Profit From Renting Rooms in Your House
By Steve Gillman
You have to be prepared for some drama when renting rooms
in your house. Unlike renters in another house or apartment you
own, these ones will be right there with you on the front porch
or in the kitchen. That's okay if you like people and you choose
good tenants, but it's still something to keep in mind.
I did this for years, and it was worth it. I made friends
and made enough money to pay off the mortgage early. Later, when
I married, we built a small efficiency apartment on the back
of the house so we would have our own space--that's one way to
deal with the loss of privacy that comes with renting rooms in
Why would you want to rent rooms to strangers (or even to
friends)? The money, of course--and I'll have more on that in
a moment. But keep in mind that this is something you can do
starting this week if you own your home, and it is instant cash,
which comes in every week (if you charge that way). You also
have more control when renting rooms versus renting a house that
you buy for the purpose. You can keep track of your renters easily
when they live with you.
How Much Can You Make?
My first house was a mobile home on a small lot in a small
town in Michigan, and I easily got $75 weekly for a room in the
1990s. That's $3,900 per year, by the way. I eventually rented
out three rooms when we had built our efficiency unit on the
back of the place.
What you can charge depends on rental rates in your areas.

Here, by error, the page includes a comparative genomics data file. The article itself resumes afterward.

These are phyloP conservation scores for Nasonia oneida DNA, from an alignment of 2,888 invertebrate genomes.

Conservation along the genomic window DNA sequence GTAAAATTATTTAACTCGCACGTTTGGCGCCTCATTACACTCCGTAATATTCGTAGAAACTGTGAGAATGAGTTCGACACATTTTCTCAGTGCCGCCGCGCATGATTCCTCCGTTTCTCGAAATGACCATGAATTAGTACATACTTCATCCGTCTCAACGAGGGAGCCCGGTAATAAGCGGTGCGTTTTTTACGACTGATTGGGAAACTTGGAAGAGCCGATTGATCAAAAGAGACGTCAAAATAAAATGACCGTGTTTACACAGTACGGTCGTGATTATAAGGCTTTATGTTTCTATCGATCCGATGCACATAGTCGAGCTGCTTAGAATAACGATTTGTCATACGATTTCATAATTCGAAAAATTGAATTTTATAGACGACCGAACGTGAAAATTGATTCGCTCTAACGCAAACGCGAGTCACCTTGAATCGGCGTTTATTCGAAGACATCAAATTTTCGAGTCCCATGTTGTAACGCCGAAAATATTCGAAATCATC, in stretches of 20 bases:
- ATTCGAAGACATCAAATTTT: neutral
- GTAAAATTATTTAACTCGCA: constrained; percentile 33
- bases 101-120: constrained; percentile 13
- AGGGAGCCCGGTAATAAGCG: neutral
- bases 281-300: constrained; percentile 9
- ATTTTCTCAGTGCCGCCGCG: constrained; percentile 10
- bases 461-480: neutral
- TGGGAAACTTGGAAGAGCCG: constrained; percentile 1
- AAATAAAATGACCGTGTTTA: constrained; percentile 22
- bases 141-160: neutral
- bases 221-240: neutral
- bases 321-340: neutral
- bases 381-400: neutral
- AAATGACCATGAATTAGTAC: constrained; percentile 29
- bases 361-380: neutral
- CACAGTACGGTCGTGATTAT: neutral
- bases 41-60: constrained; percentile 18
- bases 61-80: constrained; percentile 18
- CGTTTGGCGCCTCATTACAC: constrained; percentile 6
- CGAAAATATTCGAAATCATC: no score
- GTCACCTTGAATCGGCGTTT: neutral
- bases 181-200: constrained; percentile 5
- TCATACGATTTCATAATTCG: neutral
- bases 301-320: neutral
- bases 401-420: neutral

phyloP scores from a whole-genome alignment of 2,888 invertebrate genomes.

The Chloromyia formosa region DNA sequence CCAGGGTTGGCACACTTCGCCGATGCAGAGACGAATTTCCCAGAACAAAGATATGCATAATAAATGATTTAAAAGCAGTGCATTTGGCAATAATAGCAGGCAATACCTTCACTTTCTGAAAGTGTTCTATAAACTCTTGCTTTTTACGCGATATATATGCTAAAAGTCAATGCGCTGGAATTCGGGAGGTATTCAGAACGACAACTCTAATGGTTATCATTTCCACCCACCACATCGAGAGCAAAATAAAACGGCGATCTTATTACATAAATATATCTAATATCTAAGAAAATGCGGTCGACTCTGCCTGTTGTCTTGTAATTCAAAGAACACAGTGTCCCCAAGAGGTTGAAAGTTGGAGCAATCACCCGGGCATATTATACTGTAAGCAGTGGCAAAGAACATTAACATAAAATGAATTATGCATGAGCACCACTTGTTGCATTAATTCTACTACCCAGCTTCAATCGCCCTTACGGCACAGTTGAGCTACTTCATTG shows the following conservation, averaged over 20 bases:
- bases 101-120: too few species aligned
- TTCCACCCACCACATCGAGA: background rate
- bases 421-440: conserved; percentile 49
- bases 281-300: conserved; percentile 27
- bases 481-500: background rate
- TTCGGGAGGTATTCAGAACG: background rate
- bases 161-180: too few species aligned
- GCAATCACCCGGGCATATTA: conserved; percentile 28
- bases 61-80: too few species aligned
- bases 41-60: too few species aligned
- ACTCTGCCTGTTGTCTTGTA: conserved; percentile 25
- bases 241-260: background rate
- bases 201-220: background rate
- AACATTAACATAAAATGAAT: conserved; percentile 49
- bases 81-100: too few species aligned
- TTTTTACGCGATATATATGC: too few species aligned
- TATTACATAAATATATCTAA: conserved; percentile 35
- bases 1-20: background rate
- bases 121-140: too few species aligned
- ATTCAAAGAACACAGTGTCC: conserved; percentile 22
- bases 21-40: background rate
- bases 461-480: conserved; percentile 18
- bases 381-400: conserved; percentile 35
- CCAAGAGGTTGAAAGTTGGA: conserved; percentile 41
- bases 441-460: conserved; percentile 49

If you live in a college town where two or three young people
typically pool their resources to afford a $950-per-month house
or apartment, you should easily get $100 weekly if you include
all utilities. Two rooms at that rate and you'll have an extra
$10,000 annually (the added expenses of additional people living
in your home are minimal).
Ways to Make More | Related Opportunities
I set up a "grocery store" in a closet and made
money selling ramen noodles, potato chips and whatever else my
tenants wanted me to stock. I bought pop for 25 cents-per-can
and sold it for 50 cents. I charged $5 weekly for parking an
extra vehicle in the yard.
Always include every utility. The attraction of renting a
room is having no surprises and no bills to plan for. Also, you
don;t want to deal with three different people arguing about
when they'll have the money for bills and who is using too much
water, etc. If the heating bill goes higher, just raise the rent
and forget about it.
Skip the security deposit and you'll have less paperwork (separate
accounts are required for deposits). Also, by keeping it less
formal you remind the renters that this is your home, and they
are less likely to appeal to rental laws if you need to evict
Charge by the week if your tenants are paid that way. Many
room renters are great people, but an inability to plan for coming
expenses is common. make it easier for them and for yourself.
Also, renters will feel that $100 weekly is $400 per month, when
it is actually $433.
Qualifications / Requirements
Generally you need to own your home to do this, although if
you rented a large house and had permission from the landlord
(perhaps by paying higher rent), you could rent out several rooms
and essentially live for free.
Look in the local newspaper classified ads to see what people
are getting for rooms in your area. You can also check on Craigslist.
Create a set of house rules that every renter has to abide by.
Try one renter for a while before you commit to doing this with
- This is my own e-book on the subject, with details on how to
determine how much to charge, house rules to have, how to deal
with problems and much more. It is now free.
- A website where you can find tenants.